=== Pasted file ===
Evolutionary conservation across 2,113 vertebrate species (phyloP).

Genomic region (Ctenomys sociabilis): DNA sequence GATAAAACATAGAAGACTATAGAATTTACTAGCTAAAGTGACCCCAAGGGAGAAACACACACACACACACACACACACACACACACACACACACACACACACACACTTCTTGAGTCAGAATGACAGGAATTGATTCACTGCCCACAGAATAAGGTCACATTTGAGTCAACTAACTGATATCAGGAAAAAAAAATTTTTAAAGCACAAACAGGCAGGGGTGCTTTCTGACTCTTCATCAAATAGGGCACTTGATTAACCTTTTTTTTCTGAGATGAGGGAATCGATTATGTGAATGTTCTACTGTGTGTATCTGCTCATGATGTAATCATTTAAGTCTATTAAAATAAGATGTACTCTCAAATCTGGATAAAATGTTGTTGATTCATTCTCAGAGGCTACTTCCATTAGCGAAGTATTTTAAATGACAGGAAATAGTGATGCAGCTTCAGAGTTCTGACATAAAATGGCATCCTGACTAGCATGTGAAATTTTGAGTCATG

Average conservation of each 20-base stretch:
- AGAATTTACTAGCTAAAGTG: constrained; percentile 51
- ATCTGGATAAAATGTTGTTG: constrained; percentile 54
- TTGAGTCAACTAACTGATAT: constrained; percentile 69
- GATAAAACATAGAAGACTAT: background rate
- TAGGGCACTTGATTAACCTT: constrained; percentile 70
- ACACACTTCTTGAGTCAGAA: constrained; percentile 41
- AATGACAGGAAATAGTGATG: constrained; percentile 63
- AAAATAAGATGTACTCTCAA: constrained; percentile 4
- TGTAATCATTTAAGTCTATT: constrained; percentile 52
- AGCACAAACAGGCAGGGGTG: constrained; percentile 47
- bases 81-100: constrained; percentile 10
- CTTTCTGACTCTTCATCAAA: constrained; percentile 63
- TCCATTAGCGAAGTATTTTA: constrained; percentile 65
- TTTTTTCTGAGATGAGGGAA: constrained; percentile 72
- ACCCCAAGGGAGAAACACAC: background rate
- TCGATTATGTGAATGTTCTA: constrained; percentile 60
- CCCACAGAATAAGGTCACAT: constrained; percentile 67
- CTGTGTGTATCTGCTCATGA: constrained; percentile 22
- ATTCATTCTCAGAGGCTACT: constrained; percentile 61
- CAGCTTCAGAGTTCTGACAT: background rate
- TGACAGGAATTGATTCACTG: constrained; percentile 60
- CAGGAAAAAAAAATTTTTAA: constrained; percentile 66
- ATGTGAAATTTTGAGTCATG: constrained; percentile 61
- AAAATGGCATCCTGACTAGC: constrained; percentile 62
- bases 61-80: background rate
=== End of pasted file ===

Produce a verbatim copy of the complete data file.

Evolutionary conservation across 2,113 vertebrate species (phyloP).

Genomic region (Ctenomys sociabilis): DNA sequence GATAAAACATAGAAGACTATAGAATTTACTAGCTAAAGTGACCCCAAGGGAGAAACACACACACACACACACACACACACACACACACACACACACACACACACACTTCTTGAGTCAGAATGACAGGAATTGATTCACTGCCCACAGAATAAGGTCACATTTGAGTCAACTAACTGATATCAGGAAAAAAAAATTTTTAAAGCACAAACAGGCAGGGGTGCTTTCTGACTCTTCATCAAATAGGGCACTTGATTAACCTTTTTTTTCTGAGATGAGGGAATCGATTATGTGAATGTTCTACTGTGTGTATCTGCTCATGATGTAATCATTTAAGTCTATTAAAATAAGATGTACTCTCAAATCTGGATAAAATGTTGTTGATTCATTCTCAGAGGCTACTTCCATTAGCGAAGTATTTTAAATGACAGGAAATAGTGATGCAGCTTCAGAGTTCTGACATAAAATGGCATCCTGACTAGCATGTGAAATTTTGAGTCATG

Average conservation of each 20-base stretch:
- AGAATTTACTAGCTAAAGTG: constrained; percentile 51
- ATCTGGATAAAATGTTGTTG: constrained; percentile 54
- TTGAGTCAACTAACTGATAT: constrained; percentile 69
- GATAAAACATAGAAGACTAT: background rate
- TAGGGCACTTGATTAACCTT: constrained; percentile 70
- ACACACTTCTTGAGTCAGAA: constrained; percentile 41
- AATGACAGGAAATAGTGATG: constrained; percentile 63
- AAAATAAGATGTACTCTCAA: constrained; percentile 4
- TGTAATCATTTAAGTCTATT: constrained; percentile 52
- AGCACAAACAGGCAGGGGTG: constrained; percentile 47
- bases 81-100: constrained; percentile 10
- CTTTCTGACTCTTCATCAAA: constrained; percentile 63
- TCCATTAGCGAAGTATTTTA: constrained; percentile 65
- TTTTTTCTGAGATGAGGGAA: constrained; percentile 72
- ACCCCAAGGGAGAAACACAC: background rate
- TCGATTATGTGAATGTTCTA: constrained; percentile 60
- CCCACAGAATAAGGTCACAT: constrained; percentile 67
- CTGTGTGTATCTGCTCATGA: constrained; percentile 22
- ATTCATTCTCAGAGGCTACT: constrained; percentile 61
- CAGCTTCAGAGTTCTGACAT: background rate
- TGACAGGAATTGATTCACTG: constrained; percentile 60
- CAGGAAAAAAAAATTTTTAA: constrained; percentile 66
- ATGTGAAATTTTGAGTCATG: constrained; percentile 61
- AAAATGGCATCCTGACTAGC: constrained; percentile 62
- bases 61-80: background rate